“The Great Chinese Firewall” blocks 311,000 domains, and 41,000 of them – by mistake

A group of scientists from the University of Stonuni Brooke, Massachusetts University, University of California in Berkeley, and the University of Toronto in Canada tried to determine the scale of Chinese Internet censorship to explore the work of the “Great Chinese Firewall”.

The study lasted more than nine months, and experts created a system called Gfwatch, which appealed to domains inside and outside the Chinese Internet space, and then checked as the “Great Chinese Firewall” reacts to it and interferes with the connection at the DNS level (To prevent access to the domain from Chinese users or restricting access to the country’s internal sites).

Great Chinese Firewall

With the help of GfWatch, researchers checked 534 million different domains, daily referring to about 411 million domains to fix, and then recheck, whether the blocking detected by them is constant. As a result, it was estimated that currently t the “Great Chinese Firewall” blocks about 311,000 domains, with about 270,000 locks that work as needed, and another 41,000 domains seem to be blocked by chance.

Errors arose due to the fact that the Chinese authorities tried to block domains using regular expressions for DNS filtering, but they did not take into account situations where a short domain is part of a longer domain name, and the lock affected other sites. For example, the country’s authorities have banned access to, while accidentally blocking, and 1087 other sites.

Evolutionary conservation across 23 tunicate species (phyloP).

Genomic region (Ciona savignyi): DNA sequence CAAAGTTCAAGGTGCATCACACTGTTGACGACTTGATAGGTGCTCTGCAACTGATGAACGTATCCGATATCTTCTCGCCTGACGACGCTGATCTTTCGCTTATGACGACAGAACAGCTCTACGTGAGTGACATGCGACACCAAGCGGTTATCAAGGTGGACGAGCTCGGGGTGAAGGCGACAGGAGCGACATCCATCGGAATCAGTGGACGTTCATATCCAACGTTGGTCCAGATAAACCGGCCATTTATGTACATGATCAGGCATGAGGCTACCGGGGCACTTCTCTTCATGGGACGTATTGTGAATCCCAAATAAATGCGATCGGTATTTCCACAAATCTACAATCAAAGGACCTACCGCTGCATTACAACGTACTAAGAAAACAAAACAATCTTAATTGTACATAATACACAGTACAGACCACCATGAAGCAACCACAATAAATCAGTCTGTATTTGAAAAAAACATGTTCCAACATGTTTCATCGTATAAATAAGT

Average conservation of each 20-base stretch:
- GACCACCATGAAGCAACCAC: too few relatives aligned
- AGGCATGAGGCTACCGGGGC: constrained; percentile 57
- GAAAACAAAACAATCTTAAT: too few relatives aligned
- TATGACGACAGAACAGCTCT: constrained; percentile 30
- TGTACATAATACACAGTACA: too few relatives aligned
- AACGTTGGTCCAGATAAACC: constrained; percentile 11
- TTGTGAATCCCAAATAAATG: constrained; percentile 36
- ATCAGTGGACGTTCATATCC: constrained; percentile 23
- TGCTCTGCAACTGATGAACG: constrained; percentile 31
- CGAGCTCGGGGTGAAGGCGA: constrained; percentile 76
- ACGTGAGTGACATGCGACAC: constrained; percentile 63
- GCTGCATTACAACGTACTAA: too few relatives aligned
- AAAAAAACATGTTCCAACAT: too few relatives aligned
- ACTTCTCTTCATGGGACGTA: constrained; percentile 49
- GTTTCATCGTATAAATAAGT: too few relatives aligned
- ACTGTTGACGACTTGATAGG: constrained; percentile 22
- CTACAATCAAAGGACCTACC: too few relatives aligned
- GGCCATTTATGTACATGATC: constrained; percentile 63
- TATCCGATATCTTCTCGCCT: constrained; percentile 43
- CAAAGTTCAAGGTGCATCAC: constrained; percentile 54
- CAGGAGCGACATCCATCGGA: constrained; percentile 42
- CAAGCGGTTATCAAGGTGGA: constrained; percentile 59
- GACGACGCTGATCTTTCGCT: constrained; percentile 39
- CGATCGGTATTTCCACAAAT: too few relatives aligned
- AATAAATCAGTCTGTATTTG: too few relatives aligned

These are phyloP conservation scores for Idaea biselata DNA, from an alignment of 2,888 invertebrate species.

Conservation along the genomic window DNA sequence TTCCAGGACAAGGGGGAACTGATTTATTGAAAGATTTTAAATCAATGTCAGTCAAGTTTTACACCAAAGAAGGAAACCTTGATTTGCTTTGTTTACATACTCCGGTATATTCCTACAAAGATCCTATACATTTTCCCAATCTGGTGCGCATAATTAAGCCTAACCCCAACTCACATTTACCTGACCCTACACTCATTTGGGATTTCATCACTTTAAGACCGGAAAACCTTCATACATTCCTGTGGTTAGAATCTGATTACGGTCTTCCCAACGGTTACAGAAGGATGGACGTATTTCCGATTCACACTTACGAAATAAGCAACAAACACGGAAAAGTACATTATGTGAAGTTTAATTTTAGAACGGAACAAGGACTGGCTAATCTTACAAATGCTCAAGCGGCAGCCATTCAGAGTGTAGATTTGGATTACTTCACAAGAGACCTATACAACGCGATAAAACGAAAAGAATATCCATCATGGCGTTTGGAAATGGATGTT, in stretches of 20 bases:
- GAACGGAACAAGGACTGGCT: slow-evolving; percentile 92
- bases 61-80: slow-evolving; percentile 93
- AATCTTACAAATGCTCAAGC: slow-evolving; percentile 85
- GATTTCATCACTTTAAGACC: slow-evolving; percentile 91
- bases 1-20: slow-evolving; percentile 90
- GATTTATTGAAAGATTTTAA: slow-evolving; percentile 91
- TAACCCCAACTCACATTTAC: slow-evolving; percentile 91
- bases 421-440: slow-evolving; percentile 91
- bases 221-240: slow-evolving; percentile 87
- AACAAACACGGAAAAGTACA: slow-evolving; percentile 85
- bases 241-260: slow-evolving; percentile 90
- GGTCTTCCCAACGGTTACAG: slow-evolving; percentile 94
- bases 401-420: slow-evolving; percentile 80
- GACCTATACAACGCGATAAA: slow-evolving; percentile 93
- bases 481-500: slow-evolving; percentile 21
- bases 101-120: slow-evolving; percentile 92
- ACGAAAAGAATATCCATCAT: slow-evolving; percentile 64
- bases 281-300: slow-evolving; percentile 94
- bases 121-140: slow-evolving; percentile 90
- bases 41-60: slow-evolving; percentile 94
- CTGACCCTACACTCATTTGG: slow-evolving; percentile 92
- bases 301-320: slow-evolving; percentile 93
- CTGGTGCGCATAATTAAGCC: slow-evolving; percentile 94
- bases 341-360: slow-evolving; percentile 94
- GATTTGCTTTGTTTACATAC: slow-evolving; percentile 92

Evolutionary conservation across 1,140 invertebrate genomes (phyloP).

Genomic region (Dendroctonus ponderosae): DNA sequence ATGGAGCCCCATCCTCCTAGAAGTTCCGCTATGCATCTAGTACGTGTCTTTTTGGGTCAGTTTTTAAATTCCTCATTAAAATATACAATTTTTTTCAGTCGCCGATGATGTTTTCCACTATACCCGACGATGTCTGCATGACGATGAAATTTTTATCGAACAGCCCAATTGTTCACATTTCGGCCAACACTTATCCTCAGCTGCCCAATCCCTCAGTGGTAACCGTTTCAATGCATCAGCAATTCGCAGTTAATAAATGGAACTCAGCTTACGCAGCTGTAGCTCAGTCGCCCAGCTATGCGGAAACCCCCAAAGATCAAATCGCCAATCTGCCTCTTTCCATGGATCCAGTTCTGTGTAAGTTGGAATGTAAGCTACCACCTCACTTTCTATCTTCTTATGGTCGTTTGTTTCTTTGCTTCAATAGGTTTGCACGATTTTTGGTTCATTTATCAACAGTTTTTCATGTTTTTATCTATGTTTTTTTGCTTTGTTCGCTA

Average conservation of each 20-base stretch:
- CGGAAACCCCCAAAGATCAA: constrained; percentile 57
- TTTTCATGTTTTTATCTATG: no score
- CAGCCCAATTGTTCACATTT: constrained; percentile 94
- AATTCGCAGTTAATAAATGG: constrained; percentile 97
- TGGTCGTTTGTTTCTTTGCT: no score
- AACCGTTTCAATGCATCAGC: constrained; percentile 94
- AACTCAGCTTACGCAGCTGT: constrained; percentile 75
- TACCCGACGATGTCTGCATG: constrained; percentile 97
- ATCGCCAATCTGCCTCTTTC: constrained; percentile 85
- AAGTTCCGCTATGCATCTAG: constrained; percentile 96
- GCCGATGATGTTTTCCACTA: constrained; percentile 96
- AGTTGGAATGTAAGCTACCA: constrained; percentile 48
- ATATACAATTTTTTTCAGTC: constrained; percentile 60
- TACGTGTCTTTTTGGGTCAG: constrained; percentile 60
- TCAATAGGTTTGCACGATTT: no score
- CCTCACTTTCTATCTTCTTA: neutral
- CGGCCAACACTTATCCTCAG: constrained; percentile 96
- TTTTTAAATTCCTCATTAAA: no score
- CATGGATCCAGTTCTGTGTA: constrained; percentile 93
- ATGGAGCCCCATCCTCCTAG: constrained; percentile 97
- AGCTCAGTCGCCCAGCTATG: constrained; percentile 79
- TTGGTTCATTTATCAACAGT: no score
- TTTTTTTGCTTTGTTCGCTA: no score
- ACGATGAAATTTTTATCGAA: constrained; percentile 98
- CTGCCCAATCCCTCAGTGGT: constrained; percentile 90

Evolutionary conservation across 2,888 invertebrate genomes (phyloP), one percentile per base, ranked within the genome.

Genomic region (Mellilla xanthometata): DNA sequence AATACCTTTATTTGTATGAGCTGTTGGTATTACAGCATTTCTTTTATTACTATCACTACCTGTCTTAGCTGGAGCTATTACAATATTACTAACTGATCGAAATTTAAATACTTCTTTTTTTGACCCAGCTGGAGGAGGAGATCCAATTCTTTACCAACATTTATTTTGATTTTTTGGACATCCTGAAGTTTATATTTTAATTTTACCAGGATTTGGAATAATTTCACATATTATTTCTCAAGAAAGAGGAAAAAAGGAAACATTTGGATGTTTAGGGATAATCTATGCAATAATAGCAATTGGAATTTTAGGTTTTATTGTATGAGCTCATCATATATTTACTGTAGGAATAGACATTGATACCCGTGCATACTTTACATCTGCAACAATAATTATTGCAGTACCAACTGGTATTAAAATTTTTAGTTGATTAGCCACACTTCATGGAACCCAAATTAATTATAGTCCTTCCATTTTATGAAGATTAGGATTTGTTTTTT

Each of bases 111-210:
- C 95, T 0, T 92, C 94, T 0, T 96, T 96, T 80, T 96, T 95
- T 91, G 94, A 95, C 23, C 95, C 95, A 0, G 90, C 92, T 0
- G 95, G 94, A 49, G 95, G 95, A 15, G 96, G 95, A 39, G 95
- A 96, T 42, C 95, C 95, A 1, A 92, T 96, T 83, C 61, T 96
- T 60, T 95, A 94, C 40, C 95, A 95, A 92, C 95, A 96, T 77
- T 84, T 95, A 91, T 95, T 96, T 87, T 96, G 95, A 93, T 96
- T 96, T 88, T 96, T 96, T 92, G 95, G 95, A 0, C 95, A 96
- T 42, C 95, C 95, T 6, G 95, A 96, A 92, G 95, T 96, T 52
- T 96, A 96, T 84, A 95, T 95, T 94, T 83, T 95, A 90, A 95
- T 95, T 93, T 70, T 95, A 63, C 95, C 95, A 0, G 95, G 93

Great Chinese Firewall

The research group created to a list of 311,000 blocked domains to determine which type of content Chinese authorities prohibit most often. Using Fortiguard services, researchers found out that about 40% of blocked sites are recently registered domains that the Chinese authorities usually block preventively until they get categorized and are referred to the white list.

As for other “prohibited” domains, they most often contain business content, pornography, or information related to IT. Also, the sites are also included on which the tools are located, allowing to bypass blocking, gambling resources, personal blogs, entertainment portals, news and media sites, as well as domains with malicious and fraudulent content.

Great Chinese Firewall

It is also interesting that after the start of the coronavirus pandemic, many domains associated with COVID-19 were added to the locks. Among the “closed” domains were:,,,, and Some of these sites contain materials that accuse China in the coronavirus pandemic.

We found out that most domains blocked by the “Great Chinese Firewall” are unpopular and do not fall into the lists of the most popular sites.researchers tell.

For example, from a sample of 138,700 domains, only 1.3% of sites (about 1800) are among the 100,000 most popular sites on the Internet (according to TRANCO rating).

In addition, the researchers stated that they revealed cases when Chinese DNS locks, which usually imply a change in DNS records returned to Chinese users, accidentally spoiled DNS entries outside the Chinese Internet space, in some DNS providers networks. Such errors affected at least 77,000 sites.

Let me remind you that we wrote about the fact that China Officially Legalized The “Social Credit System”, and also that Chinase Authorities Use Tianfu Cup AS a Source of Exploits.

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Daniel Zimmermann

Daniel Zimmermann has been writing on security and malware subjects for many years and has been working in the security industry for over 10 years. Daniel was educated at the Saarland University in Saarbrücken, Germany and currently lives in New York.

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